Dogs and cats are much more than just wonderful companions, sharing a home with one can bring a wealth of benefits to the health and wellbeing of their owners. This is a scientifically proven fact, and it’s even more pronounced in the case of elderly people. Below we’ll share some reasons that explain why is having a pet good for elderly people.
Encourages physical activity and social development
Having a pet at home will make an elderly person exercise moderately, whether going out for a walk or playing together. It’s also very likely that social life will improve, as it will help them to get to know other people and mix with them through their pets.
Animal company hugely reduces the sense of loneliness, along with other problems like stress and anxiety. Furthermore, the responsibility of looking after a pet will provide a greater sense of usefulness, which is very good for self-esteem and mental health.
Especially in cases where the elderly person suffers some kind of impediment (impaired hearing or sight, etc.), a pet can be of great help in warning the owner of potentially hazardous situations.
Now that you’ve discovered these reasons, maybe you are considering adopting a four-legged friend for an elderly person in your life. But before taking the plunge, you should be clear about which is the most suitable, depending on characteristics.
Which pet should I choose?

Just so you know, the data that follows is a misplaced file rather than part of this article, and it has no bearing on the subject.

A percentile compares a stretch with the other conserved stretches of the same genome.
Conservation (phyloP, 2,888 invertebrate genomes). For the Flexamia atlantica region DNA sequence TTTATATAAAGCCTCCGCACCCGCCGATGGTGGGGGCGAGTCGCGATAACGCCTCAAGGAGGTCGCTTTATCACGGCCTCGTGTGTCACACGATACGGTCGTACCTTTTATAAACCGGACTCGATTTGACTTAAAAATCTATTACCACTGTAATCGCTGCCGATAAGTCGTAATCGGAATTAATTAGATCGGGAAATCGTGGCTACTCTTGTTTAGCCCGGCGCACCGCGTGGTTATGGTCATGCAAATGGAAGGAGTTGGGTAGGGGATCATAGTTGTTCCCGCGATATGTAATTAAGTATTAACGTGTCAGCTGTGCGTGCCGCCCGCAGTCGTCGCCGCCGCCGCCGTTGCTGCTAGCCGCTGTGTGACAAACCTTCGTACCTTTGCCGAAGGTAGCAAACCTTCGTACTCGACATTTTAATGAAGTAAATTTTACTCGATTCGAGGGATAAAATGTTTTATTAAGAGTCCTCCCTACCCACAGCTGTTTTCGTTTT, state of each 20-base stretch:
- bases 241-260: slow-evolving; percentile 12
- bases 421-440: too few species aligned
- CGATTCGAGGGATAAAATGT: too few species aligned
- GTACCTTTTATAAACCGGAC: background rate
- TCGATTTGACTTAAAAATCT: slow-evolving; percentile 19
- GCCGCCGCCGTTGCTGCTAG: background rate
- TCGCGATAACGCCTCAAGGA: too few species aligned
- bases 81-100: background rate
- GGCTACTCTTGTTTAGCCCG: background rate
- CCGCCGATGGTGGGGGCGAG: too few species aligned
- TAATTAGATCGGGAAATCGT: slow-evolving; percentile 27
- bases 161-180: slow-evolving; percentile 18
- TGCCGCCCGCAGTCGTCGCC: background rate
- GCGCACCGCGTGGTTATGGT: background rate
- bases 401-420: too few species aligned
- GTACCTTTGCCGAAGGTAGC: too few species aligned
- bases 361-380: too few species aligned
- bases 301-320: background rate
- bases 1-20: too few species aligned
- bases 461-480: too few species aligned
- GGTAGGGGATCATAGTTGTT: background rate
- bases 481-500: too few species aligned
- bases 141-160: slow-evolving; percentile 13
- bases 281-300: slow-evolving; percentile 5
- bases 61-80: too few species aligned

On one hand, a dog can be the perfect choice for an elderly person in good physical shape. These animals require a higher level of activity, mainly due to the fact that they have to go out for walks. Small or medium non-aggressive breeds are recommended, to facilitate the co-living process.
Cats, on the other hand, are animals that adapt very well to life indoors. For this reason, if the elderly person has reduced mobility, this won’t be a problem, as cats don’t need to be walked. All they have to do is look after and play with the cat. Nowadays, there are loads of things to make this task even easier: self-cleaning litter trays, toys that don’t require human involvement, etc.
We can’t finish without saying that having a pet at home, regardless of who’s going to take charge, is not a decision to be taken lightly. Looking after an animal requires a great deal of responsibility and commitment. Here at Danna, we recommend you study all possibilities and, even, check with an expert, so as to ensure the wellbeing of both pet and human. But now that you know why is having a pet good for elderly people, what do you think about it?